Reality of oxygen shortage
IFP Editorial: Whatever be the claims of adequate oxygen made by the state government and media blitz over opening of PSA Oxygen Plants in different districts with help and aid from the Ministry of Health and Family Welfare, Manipur is still facing oxygen shortage.
Before his spat with the Indian Medical Association on his criticism of allopathy, Baba Ramdev had mocked India’s oxygen shortage. Commenting on the insufficient cylinders, he says, “People are looking for cylinders outside while God has given you two cylinders right here inside you,” he said while referring to one’s lungs. “Use them, fool!” he added. It created an uproar. That is Baba Ramdev’s viewpoint. Let us come back to Manipur. Whatever be the claims of adequate oxygen made by the state government and media blitz over opening of PSA Oxygen Plants in different districts with help and aid from the Ministry of Health and Family Welfare, Manipur is still facing oxygen shortage. Yes, when it comes to the High Court one cannot lie or hide the real picture. The authorities of Regional Institute of Medical Sciences (RIMS) and state-run Jawaharlal Nehru Institute of Medical Sciences (JNIMS) submitted before the High Court that they are running short of oxygen supplies and not in a position to cater to the needs of admitted COVID-19 patients. This was stated by the hospital authorities in their affidavits filed before the High Court of Manipur in connection with a PIL filed by one Naresh Maimom. The PIL sought the court’s direction to procure sufficient oxygen and ICU beds for COVID-19 patients.
In an earlier hearing on the same PIL, the state government had informed the Manipur High Court that it has yet to initiate the process of determining accountability of utilisation of oxygen supplies made even though it had set up a State Oxygen Management Team. As per the newspaper advertisement titled ‘Manipur Oxygen Supply Update’, the state constituted a State Oxygen Management Team to track oxygen consumption and supply on a 24x7 basis. The Supreme Court had passed an order to constitute a National Task Force to formulate methodology for scientific allocation of medical oxygen to states, UTs among others. While the high court lauded the state’s interim measures, it underscored the Supreme Court order which required the committee at the state level to determine accountability with regard to utilization of the oxygen supplies made.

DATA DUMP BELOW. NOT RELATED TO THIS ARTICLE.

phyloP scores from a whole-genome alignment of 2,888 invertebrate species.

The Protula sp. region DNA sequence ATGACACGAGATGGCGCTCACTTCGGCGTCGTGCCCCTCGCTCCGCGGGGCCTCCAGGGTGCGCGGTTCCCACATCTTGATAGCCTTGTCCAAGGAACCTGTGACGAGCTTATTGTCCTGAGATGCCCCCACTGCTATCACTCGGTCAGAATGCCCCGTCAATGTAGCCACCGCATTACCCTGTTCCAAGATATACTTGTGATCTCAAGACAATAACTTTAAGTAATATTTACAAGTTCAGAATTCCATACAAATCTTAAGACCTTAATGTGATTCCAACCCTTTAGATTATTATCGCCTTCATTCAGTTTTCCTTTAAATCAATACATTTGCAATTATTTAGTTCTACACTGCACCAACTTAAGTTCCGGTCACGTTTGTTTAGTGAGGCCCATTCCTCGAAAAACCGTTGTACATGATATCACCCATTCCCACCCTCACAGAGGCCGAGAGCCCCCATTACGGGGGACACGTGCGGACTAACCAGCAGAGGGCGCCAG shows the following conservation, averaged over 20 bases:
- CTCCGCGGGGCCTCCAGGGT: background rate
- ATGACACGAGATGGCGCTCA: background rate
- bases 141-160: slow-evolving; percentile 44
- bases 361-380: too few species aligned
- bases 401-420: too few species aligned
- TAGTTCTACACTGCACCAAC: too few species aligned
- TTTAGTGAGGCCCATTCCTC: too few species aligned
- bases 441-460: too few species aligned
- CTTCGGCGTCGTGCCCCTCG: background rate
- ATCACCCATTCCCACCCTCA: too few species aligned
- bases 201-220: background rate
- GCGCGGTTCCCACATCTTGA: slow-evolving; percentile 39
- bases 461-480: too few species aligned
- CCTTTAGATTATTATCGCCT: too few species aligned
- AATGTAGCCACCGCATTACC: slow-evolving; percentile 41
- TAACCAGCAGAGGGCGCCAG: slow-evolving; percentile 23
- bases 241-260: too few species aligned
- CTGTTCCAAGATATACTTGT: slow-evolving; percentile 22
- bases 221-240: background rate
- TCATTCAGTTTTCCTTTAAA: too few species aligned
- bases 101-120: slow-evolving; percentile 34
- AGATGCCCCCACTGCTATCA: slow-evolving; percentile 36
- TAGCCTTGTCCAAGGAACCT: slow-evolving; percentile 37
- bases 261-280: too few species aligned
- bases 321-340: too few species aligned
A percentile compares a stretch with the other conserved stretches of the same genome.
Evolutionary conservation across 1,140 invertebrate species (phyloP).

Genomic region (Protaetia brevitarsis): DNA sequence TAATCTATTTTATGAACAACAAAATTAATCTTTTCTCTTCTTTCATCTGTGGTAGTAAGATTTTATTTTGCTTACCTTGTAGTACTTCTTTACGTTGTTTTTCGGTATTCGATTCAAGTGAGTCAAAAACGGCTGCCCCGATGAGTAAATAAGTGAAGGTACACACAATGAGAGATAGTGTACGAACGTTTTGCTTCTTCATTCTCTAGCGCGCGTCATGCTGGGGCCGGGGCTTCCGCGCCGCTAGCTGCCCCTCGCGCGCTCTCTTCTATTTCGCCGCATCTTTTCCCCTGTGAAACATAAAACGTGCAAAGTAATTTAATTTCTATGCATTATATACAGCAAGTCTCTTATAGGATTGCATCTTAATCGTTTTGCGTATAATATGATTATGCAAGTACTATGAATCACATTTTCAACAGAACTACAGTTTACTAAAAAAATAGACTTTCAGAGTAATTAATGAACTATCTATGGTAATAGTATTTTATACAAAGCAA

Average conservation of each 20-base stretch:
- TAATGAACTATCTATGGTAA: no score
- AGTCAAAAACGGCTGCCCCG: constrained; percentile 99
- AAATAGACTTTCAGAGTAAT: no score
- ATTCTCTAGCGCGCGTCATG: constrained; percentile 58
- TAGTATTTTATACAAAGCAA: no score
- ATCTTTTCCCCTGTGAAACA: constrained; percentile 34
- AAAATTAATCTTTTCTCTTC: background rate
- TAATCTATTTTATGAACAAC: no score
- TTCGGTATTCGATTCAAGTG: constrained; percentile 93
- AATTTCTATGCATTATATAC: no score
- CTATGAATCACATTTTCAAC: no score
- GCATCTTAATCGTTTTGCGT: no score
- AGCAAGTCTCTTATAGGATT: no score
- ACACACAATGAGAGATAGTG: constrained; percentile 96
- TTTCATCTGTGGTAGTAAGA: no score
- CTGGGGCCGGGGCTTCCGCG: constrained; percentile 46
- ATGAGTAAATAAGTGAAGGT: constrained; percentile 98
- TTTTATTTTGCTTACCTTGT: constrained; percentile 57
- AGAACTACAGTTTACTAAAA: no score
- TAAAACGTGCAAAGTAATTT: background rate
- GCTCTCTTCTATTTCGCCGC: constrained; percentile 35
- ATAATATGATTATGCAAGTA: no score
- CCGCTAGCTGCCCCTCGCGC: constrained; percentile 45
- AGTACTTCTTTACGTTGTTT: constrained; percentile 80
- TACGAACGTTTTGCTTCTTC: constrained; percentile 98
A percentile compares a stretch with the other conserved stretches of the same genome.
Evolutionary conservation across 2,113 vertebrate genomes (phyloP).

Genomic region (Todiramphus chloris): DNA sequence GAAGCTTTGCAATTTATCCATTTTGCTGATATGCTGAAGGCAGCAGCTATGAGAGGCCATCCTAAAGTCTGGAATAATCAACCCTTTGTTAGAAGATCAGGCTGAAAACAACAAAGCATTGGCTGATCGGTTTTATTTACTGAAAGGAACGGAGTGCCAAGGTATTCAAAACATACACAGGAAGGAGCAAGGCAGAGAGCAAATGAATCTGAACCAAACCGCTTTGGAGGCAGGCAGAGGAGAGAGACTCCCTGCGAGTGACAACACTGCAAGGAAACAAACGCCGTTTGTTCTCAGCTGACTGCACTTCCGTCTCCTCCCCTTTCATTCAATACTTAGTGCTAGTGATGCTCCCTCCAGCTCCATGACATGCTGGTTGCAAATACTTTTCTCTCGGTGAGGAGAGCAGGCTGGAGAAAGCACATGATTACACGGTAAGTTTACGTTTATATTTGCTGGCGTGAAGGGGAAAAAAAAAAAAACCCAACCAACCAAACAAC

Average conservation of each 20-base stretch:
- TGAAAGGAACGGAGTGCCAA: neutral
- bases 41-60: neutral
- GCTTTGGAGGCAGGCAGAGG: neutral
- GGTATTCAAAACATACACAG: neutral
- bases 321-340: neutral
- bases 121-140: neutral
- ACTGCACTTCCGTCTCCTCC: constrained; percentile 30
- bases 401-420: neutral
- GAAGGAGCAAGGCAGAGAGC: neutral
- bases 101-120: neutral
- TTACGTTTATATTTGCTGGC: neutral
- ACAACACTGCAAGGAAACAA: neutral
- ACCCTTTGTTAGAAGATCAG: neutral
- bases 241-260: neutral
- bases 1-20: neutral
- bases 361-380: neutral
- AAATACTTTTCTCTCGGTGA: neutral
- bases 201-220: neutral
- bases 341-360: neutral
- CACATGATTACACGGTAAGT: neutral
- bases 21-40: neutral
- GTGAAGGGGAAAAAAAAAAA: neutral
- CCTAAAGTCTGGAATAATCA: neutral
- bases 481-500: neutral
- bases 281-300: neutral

However, the AG informed the court that there was no mechanism in place to monitor as to how the oxygen supplies made to hospitals are being utilized. It was indeed sad. Normally, the mandate of such a Team should not only be regulating and facilitating 24x7 supply of medical oxygen to hospitals, but also to monitor and track proper usage of such oxygen supplied besides projecting the state’s total oxygen requirement in the future and plan accordingly.
On Wednesday, the division bench of the high court comprising chief justice Sanjay Kumar and justice Kh Nobin directed RIMS authority to approach the Audit Sub-Group of Medical Oxygen for securing required oxygen supplies, in terms of office memorandum dated May 19, issued by the special secretary (Health and Family Welfare). Noting a proposal of RIMS, in the affidavit, to enhance the number of ICU beds for Covid patients, the division bench ordered it would be imperative that the state government address the issue of meeting its demands for oxygen supplies so as to increase the medical facilities available for treating severely affected Covid patients. In such a backdrop, the news report that the Pressure Swing Adsorption (PSA) Oxygen plant inaugurated on Monday at Thoubal District Hospital by Chief Minister N Biren Singh reportedly could not provide oxygen supply to more than 10 beds, although originally it was intended to provide oxygen supply to 50 beds.
Thoubal District hospital authorities reported that attempts were made on Tuesday night to provide medical oxygen from the newly inaugurated oxygen plant to 17 patients requiring oxygen at the Isolation Ward of the hospital. Alarms of the plant overloading its function went off when the oxygen was being provided to only 10 patients. And hospital authorities had to make do with the extra D-type cylinders in stock to cater to the immediate requirement of the patients and the emergency situation was managed. Yet, it put a question mark on the efforts of the state.